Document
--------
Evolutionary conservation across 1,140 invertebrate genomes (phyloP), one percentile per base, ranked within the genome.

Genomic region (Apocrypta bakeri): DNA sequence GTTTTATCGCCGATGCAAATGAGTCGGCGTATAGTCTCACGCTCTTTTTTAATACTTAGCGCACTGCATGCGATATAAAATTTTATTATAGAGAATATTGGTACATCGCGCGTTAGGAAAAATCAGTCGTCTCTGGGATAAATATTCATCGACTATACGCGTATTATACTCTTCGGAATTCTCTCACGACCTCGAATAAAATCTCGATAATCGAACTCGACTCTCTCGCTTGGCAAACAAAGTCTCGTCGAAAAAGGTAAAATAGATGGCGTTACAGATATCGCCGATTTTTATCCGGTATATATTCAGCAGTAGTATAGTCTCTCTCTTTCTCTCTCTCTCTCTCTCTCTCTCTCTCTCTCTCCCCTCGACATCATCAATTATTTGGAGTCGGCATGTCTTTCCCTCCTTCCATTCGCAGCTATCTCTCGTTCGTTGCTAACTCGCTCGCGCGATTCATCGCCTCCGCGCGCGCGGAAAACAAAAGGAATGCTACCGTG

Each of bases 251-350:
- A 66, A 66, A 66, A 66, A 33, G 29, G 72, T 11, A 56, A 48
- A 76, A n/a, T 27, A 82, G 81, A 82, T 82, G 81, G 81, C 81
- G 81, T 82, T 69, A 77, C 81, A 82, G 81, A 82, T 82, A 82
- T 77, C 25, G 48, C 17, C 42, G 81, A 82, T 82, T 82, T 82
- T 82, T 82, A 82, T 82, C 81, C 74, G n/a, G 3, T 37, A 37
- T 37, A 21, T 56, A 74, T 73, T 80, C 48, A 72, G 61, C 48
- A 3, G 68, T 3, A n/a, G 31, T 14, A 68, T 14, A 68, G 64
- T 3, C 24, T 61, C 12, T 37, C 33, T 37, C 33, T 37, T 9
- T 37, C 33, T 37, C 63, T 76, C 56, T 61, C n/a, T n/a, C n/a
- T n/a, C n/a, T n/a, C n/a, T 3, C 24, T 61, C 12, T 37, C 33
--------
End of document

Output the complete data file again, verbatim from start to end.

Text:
Evolutionary conservation across 1,140 invertebrate genomes (phyloP), one percentile per base, ranked within the genome.

Genomic region (Apocrypta bakeri): DNA sequence GTTTTATCGCCGATGCAAATGAGTCGGCGTATAGTCTCACGCTCTTTTTTAATACTTAGCGCACTGCATGCGATATAAAATTTTATTATAGAGAATATTGGTACATCGCGCGTTAGGAAAAATCAGTCGTCTCTGGGATAAATATTCATCGACTATACGCGTATTATACTCTTCGGAATTCTCTCACGACCTCGAATAAAATCTCGATAATCGAACTCGACTCTCTCGCTTGGCAAACAAAGTCTCGTCGAAAAAGGTAAAATAGATGGCGTTACAGATATCGCCGATTTTTATCCGGTATATATTCAGCAGTAGTATAGTCTCTCTCTTTCTCTCTCTCTCTCTCTCTCTCTCTCTCTCTCTCCCCTCGACATCATCAATTATTTGGAGTCGGCATGTCTTTCCCTCCTTCCATTCGCAGCTATCTCTCGTTCGTTGCTAACTCGCTCGCGCGATTCATCGCCTCCGCGCGCGCGGAAAACAAAAGGAATGCTACCGTG

Each of bases 251-350:
- A 66, A 66, A 66, A 66, A 33, G 29, G 72, T 11, A 56, A 48
- A 76, A n/a, T 27, A 82, G 81, A 82, T 82, G 81, G 81, C 81
- G 81, T 82, T 69, A 77, C 81, A 82, G 81, A 82, T 82, A 82
- T 77, C 25, G 48, C 17, C 42, G 81, A 82, T 82, T 82, T 82
- T 82, T 82, A 82, T 82, C 81, C 74, G n/a, G 3, T 37, A 37
- T 37, A 21, T 56, A 74, T 73, T 80, C 48, A 72, G 61, C 48
- A 3, G 68, T 3, A n/a, G 31, T 14, A 68, T 14, A 68, G 64
- T 3, C 24, T 61, C 12, T 37, C 33, T 37, C 33, T 37, T 9
- T 37, C 33, T 37, C 63, T 76, C 56, T 61, C n/a, T n/a, C n/a
- T n/a, C n/a, T n/a, C n/a, T 3, C 24, T 61, C 12, T 37, C 33